Harold Rogers | The PEN Ten Interview
In conversation with PEN America’s Program Director, Literary Awards, Donica Bettanin, Harold Rogers speaks about moving between different voices, cultures and artforms, and how these things shaped the vital and vivid novel that signifies his literary debut.
In the heady days before a New Year’s Eve party on the bustling sands of Copacabana Beach, a family reckons with a matriarch’s long-awaited return. As Daniel Cunha grapples with being dumped by his pregnant girlfriend, the death of his grandfather, and the unwanted reappearance of his mother with her American husband in tow, family secrets are shaken loose and resettle around him, revealing generations-old fault lines–and new ways of relating.
1. Tropicália is told by an ensemble of voices spanning several generations of one family, to indelible effect! What led to this artistic choice? Did the manuscript always contain these multiple perspectives?
For a while I was dabbling with a few short stories written in the third person about two characters who were siblings: Daniel and his younger sister Lucia. I decided what I was working on was probably a novel and that’s when I changed from writing in third person to first person and the voices really started to gain energy. The breakthrough though was Grandma Marta’s chapter. That’s when I decided to try to write from the perspective of all the immediate family members (without that constraint it would’ve gotten pretty unwieldy). What I love about the multiple first person perspectives is that it allows me to discover how these characters conceive of themselves in their own language and syntax and as a Self navigating the pesky entanglements of time and other Selves—and it granted me a lot of freedom to play around with tone and language and story.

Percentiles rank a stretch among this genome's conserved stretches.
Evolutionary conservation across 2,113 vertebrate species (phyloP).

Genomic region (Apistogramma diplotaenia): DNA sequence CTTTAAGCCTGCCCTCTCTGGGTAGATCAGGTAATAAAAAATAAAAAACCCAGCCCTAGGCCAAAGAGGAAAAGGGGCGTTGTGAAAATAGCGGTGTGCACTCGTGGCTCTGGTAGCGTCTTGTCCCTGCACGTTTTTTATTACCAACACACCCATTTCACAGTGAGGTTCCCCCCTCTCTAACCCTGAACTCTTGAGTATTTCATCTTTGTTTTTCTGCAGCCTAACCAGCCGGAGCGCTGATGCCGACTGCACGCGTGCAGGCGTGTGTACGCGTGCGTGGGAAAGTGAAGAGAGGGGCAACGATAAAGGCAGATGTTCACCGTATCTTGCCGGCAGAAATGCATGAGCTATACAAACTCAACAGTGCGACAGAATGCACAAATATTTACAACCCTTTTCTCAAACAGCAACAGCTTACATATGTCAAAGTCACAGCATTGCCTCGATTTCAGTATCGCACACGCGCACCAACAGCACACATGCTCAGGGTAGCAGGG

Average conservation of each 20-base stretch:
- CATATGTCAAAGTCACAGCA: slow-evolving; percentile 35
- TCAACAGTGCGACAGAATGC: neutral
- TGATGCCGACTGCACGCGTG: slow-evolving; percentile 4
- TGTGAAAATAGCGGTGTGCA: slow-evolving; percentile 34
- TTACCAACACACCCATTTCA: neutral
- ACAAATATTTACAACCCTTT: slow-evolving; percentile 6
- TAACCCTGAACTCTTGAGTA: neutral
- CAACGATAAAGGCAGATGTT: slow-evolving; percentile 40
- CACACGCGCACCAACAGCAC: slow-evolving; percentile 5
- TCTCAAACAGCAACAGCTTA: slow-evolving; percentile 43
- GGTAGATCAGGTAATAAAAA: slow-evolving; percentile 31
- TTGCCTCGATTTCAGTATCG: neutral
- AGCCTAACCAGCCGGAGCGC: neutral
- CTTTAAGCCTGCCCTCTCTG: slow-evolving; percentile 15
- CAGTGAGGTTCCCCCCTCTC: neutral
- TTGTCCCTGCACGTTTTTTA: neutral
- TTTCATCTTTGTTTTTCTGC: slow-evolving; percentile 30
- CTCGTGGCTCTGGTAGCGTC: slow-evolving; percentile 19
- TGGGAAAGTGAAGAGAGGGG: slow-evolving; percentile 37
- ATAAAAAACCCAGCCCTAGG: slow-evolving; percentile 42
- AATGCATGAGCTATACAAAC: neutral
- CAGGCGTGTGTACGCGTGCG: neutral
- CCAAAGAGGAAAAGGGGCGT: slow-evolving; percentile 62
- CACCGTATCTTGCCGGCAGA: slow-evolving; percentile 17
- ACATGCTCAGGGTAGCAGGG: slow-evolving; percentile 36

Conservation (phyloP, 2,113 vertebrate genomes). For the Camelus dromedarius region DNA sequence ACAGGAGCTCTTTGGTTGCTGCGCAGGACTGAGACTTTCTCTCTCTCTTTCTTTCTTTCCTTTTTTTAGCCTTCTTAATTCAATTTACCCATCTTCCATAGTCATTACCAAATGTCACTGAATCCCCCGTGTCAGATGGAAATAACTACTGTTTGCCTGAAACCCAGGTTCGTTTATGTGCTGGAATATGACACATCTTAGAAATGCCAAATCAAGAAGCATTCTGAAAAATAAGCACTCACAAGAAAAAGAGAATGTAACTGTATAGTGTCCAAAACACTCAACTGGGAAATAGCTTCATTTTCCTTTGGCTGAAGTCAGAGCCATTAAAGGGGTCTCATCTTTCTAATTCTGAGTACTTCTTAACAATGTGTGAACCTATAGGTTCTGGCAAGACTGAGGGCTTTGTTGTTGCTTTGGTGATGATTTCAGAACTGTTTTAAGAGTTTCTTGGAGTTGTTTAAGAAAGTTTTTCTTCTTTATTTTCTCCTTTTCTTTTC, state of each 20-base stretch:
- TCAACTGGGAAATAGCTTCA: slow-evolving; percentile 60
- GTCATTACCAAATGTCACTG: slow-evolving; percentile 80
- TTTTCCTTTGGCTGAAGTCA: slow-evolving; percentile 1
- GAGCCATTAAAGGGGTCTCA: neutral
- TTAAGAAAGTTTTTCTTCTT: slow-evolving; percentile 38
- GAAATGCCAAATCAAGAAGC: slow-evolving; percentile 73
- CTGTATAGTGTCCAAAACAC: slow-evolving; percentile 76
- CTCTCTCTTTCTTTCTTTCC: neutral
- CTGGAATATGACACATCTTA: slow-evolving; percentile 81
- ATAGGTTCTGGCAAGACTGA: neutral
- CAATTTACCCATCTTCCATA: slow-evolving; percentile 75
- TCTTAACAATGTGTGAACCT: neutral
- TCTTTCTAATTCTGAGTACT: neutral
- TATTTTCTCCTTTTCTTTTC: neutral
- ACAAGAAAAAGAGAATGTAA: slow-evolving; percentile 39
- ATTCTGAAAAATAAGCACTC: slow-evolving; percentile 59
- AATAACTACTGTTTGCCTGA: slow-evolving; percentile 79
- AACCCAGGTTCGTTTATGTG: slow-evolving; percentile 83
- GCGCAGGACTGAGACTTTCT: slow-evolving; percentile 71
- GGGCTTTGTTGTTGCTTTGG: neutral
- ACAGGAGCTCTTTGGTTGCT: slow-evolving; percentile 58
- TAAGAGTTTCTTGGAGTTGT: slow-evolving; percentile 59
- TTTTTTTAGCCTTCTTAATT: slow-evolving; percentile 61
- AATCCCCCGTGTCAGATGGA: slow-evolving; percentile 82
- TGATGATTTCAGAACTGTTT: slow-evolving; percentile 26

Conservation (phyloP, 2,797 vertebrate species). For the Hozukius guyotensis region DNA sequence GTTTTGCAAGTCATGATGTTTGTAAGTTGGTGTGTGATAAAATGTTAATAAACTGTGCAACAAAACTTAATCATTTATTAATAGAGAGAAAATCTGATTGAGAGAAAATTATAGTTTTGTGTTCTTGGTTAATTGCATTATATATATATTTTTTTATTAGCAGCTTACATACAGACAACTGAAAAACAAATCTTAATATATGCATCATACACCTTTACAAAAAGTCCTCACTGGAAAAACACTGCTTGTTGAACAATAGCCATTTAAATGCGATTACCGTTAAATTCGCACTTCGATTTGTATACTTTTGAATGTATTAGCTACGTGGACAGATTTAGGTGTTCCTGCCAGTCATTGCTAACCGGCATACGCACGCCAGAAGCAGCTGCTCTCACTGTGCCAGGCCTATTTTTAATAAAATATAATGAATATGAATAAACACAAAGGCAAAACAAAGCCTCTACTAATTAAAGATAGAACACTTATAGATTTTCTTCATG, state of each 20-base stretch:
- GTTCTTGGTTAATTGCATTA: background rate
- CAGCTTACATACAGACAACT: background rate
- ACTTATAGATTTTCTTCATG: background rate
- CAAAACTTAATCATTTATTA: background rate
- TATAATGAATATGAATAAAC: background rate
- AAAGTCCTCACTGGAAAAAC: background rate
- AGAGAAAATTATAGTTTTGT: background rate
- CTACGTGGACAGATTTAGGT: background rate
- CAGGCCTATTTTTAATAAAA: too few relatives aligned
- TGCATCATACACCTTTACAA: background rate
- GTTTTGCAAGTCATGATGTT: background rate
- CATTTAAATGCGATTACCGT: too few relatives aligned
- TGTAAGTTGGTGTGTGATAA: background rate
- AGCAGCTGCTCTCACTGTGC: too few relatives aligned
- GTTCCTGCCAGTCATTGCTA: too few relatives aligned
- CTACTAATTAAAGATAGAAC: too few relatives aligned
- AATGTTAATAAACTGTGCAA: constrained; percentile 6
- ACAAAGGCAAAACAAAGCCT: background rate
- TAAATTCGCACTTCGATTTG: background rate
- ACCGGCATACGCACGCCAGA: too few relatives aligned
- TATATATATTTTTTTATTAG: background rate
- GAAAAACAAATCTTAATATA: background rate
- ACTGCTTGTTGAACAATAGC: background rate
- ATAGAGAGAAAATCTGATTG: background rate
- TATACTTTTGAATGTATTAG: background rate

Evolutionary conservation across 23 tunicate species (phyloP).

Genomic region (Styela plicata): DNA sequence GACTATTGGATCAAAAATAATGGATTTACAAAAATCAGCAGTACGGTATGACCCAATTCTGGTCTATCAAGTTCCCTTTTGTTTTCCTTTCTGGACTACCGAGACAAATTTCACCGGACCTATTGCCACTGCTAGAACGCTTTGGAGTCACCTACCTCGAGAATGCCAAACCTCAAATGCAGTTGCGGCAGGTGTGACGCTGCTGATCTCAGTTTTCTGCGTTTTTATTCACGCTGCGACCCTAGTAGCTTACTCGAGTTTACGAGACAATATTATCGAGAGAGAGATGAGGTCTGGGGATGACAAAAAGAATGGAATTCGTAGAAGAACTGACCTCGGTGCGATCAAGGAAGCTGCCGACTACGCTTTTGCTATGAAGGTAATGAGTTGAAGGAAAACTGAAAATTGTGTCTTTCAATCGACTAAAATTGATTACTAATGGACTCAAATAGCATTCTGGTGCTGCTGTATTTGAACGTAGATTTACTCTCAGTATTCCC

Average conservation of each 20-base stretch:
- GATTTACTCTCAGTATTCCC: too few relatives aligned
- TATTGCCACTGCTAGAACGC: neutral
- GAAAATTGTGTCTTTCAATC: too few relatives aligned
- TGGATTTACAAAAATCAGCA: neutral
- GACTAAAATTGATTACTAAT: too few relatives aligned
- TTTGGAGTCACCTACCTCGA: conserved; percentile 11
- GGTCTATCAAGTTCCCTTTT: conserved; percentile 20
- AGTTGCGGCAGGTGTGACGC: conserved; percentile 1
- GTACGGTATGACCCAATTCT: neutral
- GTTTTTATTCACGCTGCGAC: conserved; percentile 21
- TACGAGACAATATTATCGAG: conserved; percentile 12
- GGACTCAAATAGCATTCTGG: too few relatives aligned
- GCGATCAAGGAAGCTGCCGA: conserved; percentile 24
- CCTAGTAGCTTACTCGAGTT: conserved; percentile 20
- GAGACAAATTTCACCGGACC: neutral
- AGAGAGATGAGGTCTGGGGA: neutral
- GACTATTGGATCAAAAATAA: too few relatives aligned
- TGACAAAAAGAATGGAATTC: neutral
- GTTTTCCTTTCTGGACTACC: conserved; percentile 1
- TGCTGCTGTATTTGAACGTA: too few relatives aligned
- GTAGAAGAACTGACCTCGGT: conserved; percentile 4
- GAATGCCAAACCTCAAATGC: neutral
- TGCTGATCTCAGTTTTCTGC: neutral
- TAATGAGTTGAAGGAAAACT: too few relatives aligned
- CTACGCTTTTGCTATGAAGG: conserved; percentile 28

2. Reflecting on moving from reading in English to reading in Portuguese, Lucia asks, “What was the point of integrity with a language? Integrity with an identity?” Are these questions you have grappled with as a writer?